Omar Havana

Photographer
    
Escaping War
Location: Brussels, Belgium
Nationality: Spanish
Biography: Omar Havana, 1975 Granada, Spain. Spanish Freelance Photojournalist. Based in Brussels, Belgium. Previously based in France 2017-2021, Nepal 2014-2015 and Cambodia 2008 - 2014 ; 2015-2017. Omar has worked as a professional photojournalist since... MORE
Public Story
Escaping War
Copyright Omar Havana 2022
Updated Sep 2022
Location Suceava
Topics Borders, Children, Documentary, Dreams, Editorial, Education, Essays, Family, Health/Healing, Illustrations, Journalism, NGO, Objects, Personal Projects, Photography, Photojournalism, Refugees, Reportage, Romania, Ukraine, War, War and its effects
Summary
According to UNICEF, the war in Ukraine has led to the displacement of 4.3 million children – more than half of the country’s estimated 7.5 million child population. This includes more than 1.8 million children who have crossed into neighbouring countries as refugees and 2.5 million who are now internally displaced inside Ukraine. 
More than half of Ukraine’s children are now displaced from home.

According to UNICEF, of the country’s 7.5 million children, 2 million have crossed into neighbouring countries as refugees and 2.5 million are internally displaced.

They have left their homes, friends, families, and lives behind.

"War suspends the children's childhood; it's life-changing to leave everything you know and love and see things being shut up and [torn] to pieces,” says Ane Lemche, a child psychologist for Save The Children, speaking over a video call from Denmark.“Children sometimes flee with the clothes on their back in the middle of the night and they have lost many of the things that used to be normal things in their life,” Lemche says. “So, in the short term, some children will experience anxiety and stress, and definitely confusion, some of them loss of memory, loss of ability to concentrate and focus on things."

"I know there is a war in Ukraine, but I am not sure what the word war means," says 11-year-old Nastya who, together with her mother and aunt, escaped their home city in western Ukraine for neighbouring Romania, before they make their way to Turkey. “In Ternopil it was safe, we had prepared a backpack in advance in case we needed to leave urgently. One day my family decided it was time to leave Ukraine. I know people are killed,” she says.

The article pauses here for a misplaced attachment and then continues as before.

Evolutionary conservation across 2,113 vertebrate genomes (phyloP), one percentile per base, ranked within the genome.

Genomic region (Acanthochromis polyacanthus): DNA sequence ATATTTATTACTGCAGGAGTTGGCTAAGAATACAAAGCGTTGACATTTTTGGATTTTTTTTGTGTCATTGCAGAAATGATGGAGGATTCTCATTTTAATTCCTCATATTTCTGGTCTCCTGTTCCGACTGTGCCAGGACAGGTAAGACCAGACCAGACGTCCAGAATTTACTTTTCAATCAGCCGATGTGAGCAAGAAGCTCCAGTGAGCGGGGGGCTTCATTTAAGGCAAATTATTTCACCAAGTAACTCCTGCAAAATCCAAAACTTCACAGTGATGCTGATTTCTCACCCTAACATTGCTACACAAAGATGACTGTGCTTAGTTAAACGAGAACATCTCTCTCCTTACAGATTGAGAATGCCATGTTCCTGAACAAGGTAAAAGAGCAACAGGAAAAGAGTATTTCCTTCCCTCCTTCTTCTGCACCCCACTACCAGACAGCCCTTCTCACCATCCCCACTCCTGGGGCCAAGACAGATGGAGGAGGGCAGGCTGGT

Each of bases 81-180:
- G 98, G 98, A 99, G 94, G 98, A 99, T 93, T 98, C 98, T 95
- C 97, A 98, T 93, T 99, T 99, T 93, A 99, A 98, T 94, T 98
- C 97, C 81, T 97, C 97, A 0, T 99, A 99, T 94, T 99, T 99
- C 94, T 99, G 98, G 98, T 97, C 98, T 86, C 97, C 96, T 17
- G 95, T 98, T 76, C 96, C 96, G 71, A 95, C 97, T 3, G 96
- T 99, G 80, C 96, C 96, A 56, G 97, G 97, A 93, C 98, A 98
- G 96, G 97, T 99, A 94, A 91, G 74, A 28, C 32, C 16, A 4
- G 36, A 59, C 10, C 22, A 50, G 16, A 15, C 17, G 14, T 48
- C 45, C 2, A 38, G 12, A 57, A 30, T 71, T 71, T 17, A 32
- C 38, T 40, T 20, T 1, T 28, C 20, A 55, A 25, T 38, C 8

The UN says that 90 per cent of Ukrainians who have fled the war are women and children. The Ukrainian government does not allow most men between the ages of 18 and 60 to leave the country, needing them to remain in Ukraine to fight.

Tens of thousands of people have already fled into Romania via the border crossing into Siret. Valerian, a 6-year-old from Ukraine’s Chernihiv region, arrived there with his mother and some friends after three days of travelling. They are on their way to Germany.“I would love to be a soldier like my grandfather,” he adds, building a gun out of LEGO bricks he found while waiting after crossing the border. “I love to play with LEGO and build things, I did not take any toys with me so I was happy to find LEGO here and build this gun.”Valerian spent two days in the basement of an apartment building with his family after their home was bombed and their neighbour’s daughter was killed. “In our city, it used to be a place like a refinery, I loved to play there, but now it does not exist, the Russians bombed it,” he says.

Conflict, violence and insecurity can have major psychological effects on children. Unless appropriate support is provided, their distress can last well beyond the end of the conflict, psychologists say.

Lemche says that children who have just fled a war need more structure around them, a calm environment, and people who are kind - which will help them be more grounded in their feelings.“They will also need to have something that they can touch as toys or something to hold up, as they will feel that there is something that they can control or they can understand,” she adds. Many of the families who escaped Ukraine packed only their most essential things, some forgetting the toys and other items belonging to their children. Those children who managed to escape with their most precious item embrace it as if their life is inside their favourite toy, book or object. That item represents what they loved so much and left behind. Those who were not able to bring something with them, embrace the first toy offered to them by the volunteers who greet them after crossing the border.

"Children use toys and other items for different reasons when they are fleeing from war,” says Lemche. “One way they help is by giving them a sense of grounding and coherence, it shakes their mind of what they have experienced, it puts them in a situation where they can focus on something else, alleviating the stress for a while. Also, they remind them of someone that they care about but who is not with them, this could be a way to feel connected or close to someone that they need to have close by and they don't.”

 
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